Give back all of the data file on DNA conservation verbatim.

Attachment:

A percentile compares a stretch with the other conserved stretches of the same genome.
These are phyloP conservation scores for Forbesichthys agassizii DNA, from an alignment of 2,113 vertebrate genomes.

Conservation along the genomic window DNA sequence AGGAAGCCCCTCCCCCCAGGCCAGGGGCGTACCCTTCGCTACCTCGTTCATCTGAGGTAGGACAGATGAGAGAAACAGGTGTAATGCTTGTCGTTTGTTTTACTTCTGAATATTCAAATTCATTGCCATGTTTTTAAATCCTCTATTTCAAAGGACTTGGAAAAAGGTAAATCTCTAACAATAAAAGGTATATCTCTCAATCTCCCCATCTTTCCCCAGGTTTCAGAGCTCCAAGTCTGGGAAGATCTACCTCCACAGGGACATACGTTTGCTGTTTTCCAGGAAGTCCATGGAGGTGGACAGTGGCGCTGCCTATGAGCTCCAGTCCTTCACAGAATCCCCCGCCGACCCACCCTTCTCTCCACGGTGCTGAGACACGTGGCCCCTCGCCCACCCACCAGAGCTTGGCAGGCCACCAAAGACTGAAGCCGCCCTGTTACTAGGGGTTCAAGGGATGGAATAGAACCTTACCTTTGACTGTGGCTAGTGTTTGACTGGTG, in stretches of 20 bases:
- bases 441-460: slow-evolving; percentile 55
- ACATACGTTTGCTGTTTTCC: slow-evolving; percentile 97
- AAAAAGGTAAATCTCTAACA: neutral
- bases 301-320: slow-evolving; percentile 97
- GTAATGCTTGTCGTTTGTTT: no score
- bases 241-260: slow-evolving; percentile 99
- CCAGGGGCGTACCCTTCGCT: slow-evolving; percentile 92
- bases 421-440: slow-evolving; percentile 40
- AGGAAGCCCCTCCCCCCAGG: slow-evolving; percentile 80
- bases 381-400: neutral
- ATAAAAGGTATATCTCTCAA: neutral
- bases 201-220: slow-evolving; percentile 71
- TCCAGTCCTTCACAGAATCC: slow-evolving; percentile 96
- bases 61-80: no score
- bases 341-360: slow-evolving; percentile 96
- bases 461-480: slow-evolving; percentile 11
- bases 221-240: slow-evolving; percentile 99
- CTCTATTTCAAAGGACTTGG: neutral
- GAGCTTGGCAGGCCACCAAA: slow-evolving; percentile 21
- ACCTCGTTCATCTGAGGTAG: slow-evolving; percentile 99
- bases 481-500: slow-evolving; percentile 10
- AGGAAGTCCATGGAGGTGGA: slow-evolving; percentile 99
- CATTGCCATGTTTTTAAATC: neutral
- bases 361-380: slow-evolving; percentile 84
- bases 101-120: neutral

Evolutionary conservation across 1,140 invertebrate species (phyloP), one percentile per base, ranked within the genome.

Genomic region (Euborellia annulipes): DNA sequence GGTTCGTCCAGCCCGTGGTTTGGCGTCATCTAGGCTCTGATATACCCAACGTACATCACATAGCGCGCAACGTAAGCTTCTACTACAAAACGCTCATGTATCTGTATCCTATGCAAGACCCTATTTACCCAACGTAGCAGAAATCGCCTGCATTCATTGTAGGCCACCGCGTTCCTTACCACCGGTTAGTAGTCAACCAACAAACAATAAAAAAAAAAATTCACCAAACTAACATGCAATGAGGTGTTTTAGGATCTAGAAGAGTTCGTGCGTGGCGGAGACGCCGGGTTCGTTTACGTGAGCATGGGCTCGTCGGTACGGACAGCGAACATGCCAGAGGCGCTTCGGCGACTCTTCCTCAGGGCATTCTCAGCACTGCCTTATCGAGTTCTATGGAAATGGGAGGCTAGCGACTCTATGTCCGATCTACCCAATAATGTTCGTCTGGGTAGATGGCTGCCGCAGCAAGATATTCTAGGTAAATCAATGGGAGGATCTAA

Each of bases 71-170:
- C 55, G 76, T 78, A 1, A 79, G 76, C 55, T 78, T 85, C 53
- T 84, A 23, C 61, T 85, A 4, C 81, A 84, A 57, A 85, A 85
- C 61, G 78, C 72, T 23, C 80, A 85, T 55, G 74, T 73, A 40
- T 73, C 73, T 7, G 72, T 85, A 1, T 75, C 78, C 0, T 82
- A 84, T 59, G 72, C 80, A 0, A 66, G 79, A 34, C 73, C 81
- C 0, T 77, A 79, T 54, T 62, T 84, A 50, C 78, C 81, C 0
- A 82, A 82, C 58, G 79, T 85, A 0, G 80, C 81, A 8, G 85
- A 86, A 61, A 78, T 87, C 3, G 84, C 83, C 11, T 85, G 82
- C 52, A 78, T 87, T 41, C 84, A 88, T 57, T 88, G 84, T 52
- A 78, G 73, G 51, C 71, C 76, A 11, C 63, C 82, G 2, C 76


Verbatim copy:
A percentile compares a stretch with the other conserved stretches of the same genome.
These are phyloP conservation scores for Forbesichthys agassizii DNA, from an alignment of 2,113 vertebrate genomes.

Conservation along the genomic window DNA sequence AGGAAGCCCCTCCCCCCAGGCCAGGGGCGTACCCTTCGCTACCTCGTTCATCTGAGGTAGGACAGATGAGAGAAACAGGTGTAATGCTTGTCGTTTGTTTTACTTCTGAATATTCAAATTCATTGCCATGTTTTTAAATCCTCTATTTCAAAGGACTTGGAAAAAGGTAAATCTCTAACAATAAAAGGTATATCTCTCAATCTCCCCATCTTTCCCCAGGTTTCAGAGCTCCAAGTCTGGGAAGATCTACCTCCACAGGGACATACGTTTGCTGTTTTCCAGGAAGTCCATGGAGGTGGACAGTGGCGCTGCCTATGAGCTCCAGTCCTTCACAGAATCCCCCGCCGACCCACCCTTCTCTCCACGGTGCTGAGACACGTGGCCCCTCGCCCACCCACCAGAGCTTGGCAGGCCACCAAAGACTGAAGCCGCCCTGTTACTAGGGGTTCAAGGGATGGAATAGAACCTTACCTTTGACTGTGGCTAGTGTTTGACTGGTG, in stretches of 20 bases:
- bases 441-460: slow-evolving; percentile 55
- ACATACGTTTGCTGTTTTCC: slow-evolving; percentile 97
- AAAAAGGTAAATCTCTAACA: neutral
- bases 301-320: slow-evolving; percentile 97
- GTAATGCTTGTCGTTTGTTT: no score
- bases 241-260: slow-evolving; percentile 99
- CCAGGGGCGTACCCTTCGCT: slow-evolving; percentile 92
- bases 421-440: slow-evolving; percentile 40
- AGGAAGCCCCTCCCCCCAGG: slow-evolving; percentile 80
- bases 381-400: neutral
- ATAAAAGGTATATCTCTCAA: neutral
- bases 201-220: slow-evolving; percentile 71
- TCCAGTCCTTCACAGAATCC: slow-evolving; percentile 96
- bases 61-80: no score
- bases 341-360: slow-evolving; percentile 96
- bases 461-480: slow-evolving; percentile 11
- bases 221-240: slow-evolving; percentile 99
- CTCTATTTCAAAGGACTTGG: neutral
- GAGCTTGGCAGGCCACCAAA: slow-evolving; percentile 21
- ACCTCGTTCATCTGAGGTAG: slow-evolving; percentile 99
- bases 481-500: slow-evolving; percentile 10
- AGGAAGTCCATGGAGGTGGA: slow-evolving; percentile 99
- CATTGCCATGTTTTTAAATC: neutral
- bases 361-380: slow-evolving; percentile 84
- bases 101-120: neutral

Evolutionary conservation across 1,140 invertebrate species (phyloP), one percentile per base, ranked within the genome.

Genomic region (Euborellia annulipes): DNA sequence GGTTCGTCCAGCCCGTGGTTTGGCGTCATCTAGGCTCTGATATACCCAACGTACATCACATAGCGCGCAACGTAAGCTTCTACTACAAAACGCTCATGTATCTGTATCCTATGCAAGACCCTATTTACCCAACGTAGCAGAAATCGCCTGCATTCATTGTAGGCCACCGCGTTCCTTACCACCGGTTAGTAGTCAACCAACAAACAATAAAAAAAAAAATTCACCAAACTAACATGCAATGAGGTGTTTTAGGATCTAGAAGAGTTCGTGCGTGGCGGAGACGCCGGGTTCGTTTACGTGAGCATGGGCTCGTCGGTACGGACAGCGAACATGCCAGAGGCGCTTCGGCGACTCTTCCTCAGGGCATTCTCAGCACTGCCTTATCGAGTTCTATGGAAATGGGAGGCTAGCGACTCTATGTCCGATCTACCCAATAATGTTCGTCTGGGTAGATGGCTGCCGCAGCAAGATATTCTAGGTAAATCAATGGGAGGATCTAA

Each of bases 71-170:
- C 55, G 76, T 78, A 1, A 79, G 76, C 55, T 78, T 85, C 53
- T 84, A 23, C 61, T 85, A 4, C 81, A 84, A 57, A 85, A 85
- C 61, G 78, C 72, T 23, C 80, A 85, T 55, G 74, T 73, A 40
- T 73, C 73, T 7, G 72, T 85, A 1, T 75, C 78, C 0, T 82
- A 84, T 59, G 72, C 80, A 0, A 66, G 79, A 34, C 73, C 81
- C 0, T 77, A 79, T 54, T 62, T 84, A 50, C 78, C 81, C 0
- A 82, A 82, C 58, G 79, T 85, A 0, G 80, C 81, A 8, G 85
- A 86, A 61, A 78, T 87, C 3, G 84, C 83, C 11, T 85, G 82
- C 52, A 78, T 87, T 41, C 84, A 88, T 57, T 88, G 84, T 52
- A 78, G 73, G 51, C 71, C 76, A 11, C 63, C 82, G 2, C 76